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Apple third fiscal quarter 2010 earnings preview

post #1 of 49
Thread Starter 
As shares of Apple (AAPL) continue to fall under pressure due to negative market reaction to “Antennagate” and disappointing results from IBM, investors will now look for third quarter earnings to pull the company out of the doldrums.

Analysts polled by Thomson Reuters expect Apple to report about $3.10 in EPS on approximately $14.74 billion in revenue. Furthermore, analysts are generally looking for Apple to sell 8.35 million iPhones, 9.8 million iPods, 3.2 million Macintosh computers, and 3.3 million iPads.

Yet, a collection of nine financial bloggers polled by Fortune’s Philip Elmer-DeWitt, and who tend to regularly outperform Wall Street analysts are generally looking for far more impressive results than the street. The bloggers, according to Elmer-DeWitt, are looking for Apple to report about $3.64 in EPS on $15.67 billion in revenue (that’s a $1 billion beat on the Wall Street revenue consensus). The bloggers also expect Apple to report sales of 9 million iPhones, 9.9 million iPods, 3.33 million Macs and 3.32 million iPads.

Yet, based on the data I’ve analyzed over the course of the quarter, I’m looking for Apple to report closer in the neighborhood of $3.70 in EPS on $15.608 billion in revenue. I’m expecting Apple to sell 8.8 million iPhones, 10 million iPods, 3.363 million Macs, and 3.4 million iPads. The first table outlines my estimates relative to the consensus estimates and Apple’s forecast. The second table contains my revenue and unit sales estimates for Apple’s primary operations.

The big story this quarter, however, is whether Apple will surpass Microsoft in revenue for the first time in the company’s history. Analysts are generally expecting Microsoft (MSFT) to report $0.46 in EPS on $15.25 billion in revenue this quarter. That’s well below the $15.6 billion that the bloggers are expecting out of Apple when it reports this afternoon. If Apple does in fact report closer to what I’m expecting out of the quarter, then we’ll probably be watching history unfold when Microsoft reports this Thursday.

Though it appears this will be a strong report overall, there are still major risks of which investors should be aware. First, due to the collapse of the Euro this quarter, it’s possible that demand for Apple’s products overseas could have taken somewhat of a hit.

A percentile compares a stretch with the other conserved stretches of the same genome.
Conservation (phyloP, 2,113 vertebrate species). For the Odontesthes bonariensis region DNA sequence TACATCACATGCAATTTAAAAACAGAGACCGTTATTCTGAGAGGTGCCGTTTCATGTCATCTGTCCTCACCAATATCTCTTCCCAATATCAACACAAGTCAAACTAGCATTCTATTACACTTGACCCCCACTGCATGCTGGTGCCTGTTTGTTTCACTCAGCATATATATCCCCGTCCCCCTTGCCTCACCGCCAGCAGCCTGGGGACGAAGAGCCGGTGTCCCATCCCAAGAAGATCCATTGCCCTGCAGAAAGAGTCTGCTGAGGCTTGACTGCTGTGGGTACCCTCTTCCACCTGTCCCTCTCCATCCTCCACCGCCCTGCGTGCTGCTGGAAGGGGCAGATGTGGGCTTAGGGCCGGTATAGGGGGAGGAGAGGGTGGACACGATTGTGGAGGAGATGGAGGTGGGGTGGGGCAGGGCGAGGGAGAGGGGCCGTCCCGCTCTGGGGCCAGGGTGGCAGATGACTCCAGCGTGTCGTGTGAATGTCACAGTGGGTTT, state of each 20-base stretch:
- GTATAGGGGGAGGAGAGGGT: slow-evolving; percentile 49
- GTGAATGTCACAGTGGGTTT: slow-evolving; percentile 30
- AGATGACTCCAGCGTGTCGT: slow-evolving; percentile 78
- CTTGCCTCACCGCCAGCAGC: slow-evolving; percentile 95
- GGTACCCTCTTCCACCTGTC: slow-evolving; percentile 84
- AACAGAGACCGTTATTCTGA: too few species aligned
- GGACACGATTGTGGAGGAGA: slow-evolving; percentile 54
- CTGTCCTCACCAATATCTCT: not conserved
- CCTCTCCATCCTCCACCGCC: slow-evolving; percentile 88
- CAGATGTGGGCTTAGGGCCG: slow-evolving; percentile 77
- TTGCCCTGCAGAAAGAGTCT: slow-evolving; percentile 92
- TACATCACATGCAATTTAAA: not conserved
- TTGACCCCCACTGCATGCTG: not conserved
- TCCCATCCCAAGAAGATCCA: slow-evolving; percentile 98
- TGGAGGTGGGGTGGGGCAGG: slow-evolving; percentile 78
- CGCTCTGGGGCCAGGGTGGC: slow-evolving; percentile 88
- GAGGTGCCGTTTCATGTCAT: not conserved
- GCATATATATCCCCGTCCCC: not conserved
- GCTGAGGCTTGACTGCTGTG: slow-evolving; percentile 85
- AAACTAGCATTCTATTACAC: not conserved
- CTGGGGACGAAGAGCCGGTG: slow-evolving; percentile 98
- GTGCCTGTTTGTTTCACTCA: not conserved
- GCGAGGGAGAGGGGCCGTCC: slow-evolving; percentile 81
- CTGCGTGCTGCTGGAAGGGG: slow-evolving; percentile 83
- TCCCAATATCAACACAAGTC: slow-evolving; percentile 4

Secondly, it’s also likely that Apple will take a hit on the exchange rate leading to added margin pressure. Yet, Apple did note in its fiscal Q2 conference call that it is generally hedge for any potential future strength in the dollar. Still, it’s unclear whether Apple or any other company could have sufficiently anticipated the rather unusually sharp decline seen in the Euro this quarter due to the European sovereign debt crisis.

Another significant risk in this report is that Apple may potentially miss the street’s expectations on iPhone sales. Though the iPhone saw exceptional sell through in the quarter at the retail level indicating high demand for the device, Apple has been very slow at replenishing its channel inventory.

Financial Alchemist’s Turley Muller, who is generally known to be the most accurate analyst covering Apple, is modeling for an iPhone number well below the street. Muller expects Apple to report 7.8 million iPhones due in large part to stress in the channel - that’s 500,000 units below the street’s view. In fact, I’ve reduced my initial estimates from 9.3 million iPhones to 8.8 million units due to channel weakness.

If Apple does in fact miss on the iPhone number, it’s almost certain to lead to a major sell-off in the stock. It’s relatively easy to predict how the market will react to such news. The average fund manager, not fully understanding the difference between weakness in the channel and weakness in demand will see a low iPhone sales figure as simply being weakness in demand.

The market would likely dump the stock in spite of evidence suggesting that sales to the end user have actually been booming throughout the quarter clearly signifying robust demand for the device. The ongoing “antennagate” backlash also doesn’t help matters either. With Research in Motion (RIMM), Nokia (NOK), and Motorola (MOT) passionately attacking Steve Jobs’ attempt to deflect the reception problem of the iPhone 4 to the industry at large, the media is sure to keep this debate alive – and that’s exactly what these companies want.

Yet, though it’s possible that Apple might miss on the iPhone number due to weakness in the channel, I still think the weight of the evidence suggests that strong initial iPhone 4 sales will likely ameliorate the negative impact from weakness in the channel. And even if Apple does happen to miss on iPhone sales leading to short term weakness in the stock, it will present a good opportunity to dollar-cost average. Especially since weakness in the channel in this quarter will lead to stronger results in future quarters as that channel is replenished over the coming months.